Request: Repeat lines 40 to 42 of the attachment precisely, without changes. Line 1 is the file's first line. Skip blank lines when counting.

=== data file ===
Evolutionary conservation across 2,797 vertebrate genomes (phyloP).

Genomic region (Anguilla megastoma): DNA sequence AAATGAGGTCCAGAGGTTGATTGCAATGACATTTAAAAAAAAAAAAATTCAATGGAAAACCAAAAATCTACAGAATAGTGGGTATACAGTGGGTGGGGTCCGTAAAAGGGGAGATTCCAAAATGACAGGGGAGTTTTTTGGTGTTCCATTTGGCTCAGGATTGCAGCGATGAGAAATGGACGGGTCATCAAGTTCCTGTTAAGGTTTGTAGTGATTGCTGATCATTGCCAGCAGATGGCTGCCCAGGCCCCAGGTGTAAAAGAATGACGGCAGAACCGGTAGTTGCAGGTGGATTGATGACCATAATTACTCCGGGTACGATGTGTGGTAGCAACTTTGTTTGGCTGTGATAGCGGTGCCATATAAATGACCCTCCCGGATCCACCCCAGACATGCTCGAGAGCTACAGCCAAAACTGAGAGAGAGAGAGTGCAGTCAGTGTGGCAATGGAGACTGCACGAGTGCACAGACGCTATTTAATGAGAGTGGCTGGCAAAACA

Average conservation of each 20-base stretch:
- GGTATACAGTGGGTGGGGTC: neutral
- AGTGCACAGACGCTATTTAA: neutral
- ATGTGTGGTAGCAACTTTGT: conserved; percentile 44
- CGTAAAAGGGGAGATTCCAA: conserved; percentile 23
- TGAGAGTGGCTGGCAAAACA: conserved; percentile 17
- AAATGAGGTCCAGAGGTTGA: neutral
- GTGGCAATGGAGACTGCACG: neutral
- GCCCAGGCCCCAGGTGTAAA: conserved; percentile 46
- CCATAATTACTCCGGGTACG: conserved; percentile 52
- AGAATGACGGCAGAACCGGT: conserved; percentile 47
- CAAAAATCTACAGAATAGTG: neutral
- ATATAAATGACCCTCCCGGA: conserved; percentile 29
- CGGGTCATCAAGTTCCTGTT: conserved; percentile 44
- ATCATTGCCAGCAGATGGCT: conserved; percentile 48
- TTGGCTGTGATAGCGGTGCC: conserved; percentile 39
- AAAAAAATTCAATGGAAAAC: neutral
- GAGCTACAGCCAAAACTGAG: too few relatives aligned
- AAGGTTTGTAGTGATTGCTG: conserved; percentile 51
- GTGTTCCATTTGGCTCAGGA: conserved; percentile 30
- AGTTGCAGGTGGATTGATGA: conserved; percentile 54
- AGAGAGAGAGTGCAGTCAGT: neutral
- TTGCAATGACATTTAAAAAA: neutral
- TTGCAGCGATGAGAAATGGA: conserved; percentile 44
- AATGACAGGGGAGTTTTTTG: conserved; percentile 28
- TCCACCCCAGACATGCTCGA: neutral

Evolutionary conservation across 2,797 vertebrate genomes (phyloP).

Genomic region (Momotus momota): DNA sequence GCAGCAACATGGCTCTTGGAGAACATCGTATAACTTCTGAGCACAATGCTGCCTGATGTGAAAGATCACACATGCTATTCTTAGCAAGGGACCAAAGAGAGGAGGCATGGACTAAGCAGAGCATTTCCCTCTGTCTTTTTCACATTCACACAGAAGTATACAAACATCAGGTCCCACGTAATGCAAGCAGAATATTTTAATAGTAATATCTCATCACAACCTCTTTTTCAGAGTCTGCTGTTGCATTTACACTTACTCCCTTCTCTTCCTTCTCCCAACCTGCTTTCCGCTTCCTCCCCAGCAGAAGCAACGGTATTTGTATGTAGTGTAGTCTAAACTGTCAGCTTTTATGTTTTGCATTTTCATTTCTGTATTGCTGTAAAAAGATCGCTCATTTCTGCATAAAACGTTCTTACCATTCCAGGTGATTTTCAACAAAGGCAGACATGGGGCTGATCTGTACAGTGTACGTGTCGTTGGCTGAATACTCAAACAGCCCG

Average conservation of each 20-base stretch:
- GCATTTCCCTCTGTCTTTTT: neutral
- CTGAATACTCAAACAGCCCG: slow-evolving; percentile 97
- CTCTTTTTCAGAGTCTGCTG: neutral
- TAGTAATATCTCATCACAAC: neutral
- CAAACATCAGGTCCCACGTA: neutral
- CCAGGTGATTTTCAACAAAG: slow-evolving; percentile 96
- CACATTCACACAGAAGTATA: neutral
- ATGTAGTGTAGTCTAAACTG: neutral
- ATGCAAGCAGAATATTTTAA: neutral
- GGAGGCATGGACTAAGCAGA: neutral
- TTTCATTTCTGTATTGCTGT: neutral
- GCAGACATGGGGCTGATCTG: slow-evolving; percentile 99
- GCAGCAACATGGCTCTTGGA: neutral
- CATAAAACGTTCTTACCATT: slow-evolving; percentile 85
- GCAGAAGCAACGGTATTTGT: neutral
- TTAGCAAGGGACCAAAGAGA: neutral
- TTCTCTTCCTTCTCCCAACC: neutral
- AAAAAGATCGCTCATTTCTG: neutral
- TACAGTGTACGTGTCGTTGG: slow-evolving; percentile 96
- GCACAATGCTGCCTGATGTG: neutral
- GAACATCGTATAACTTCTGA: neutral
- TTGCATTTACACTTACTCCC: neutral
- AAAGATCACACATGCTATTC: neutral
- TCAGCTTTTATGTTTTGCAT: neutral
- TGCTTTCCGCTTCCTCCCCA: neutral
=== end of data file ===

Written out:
- ATGCAAGCAGAATATTTTAA: neutral
- GGAGGCATGGACTAAGCAGA: neutral
- TTTCATTTCTGTATTGCTGT: neutral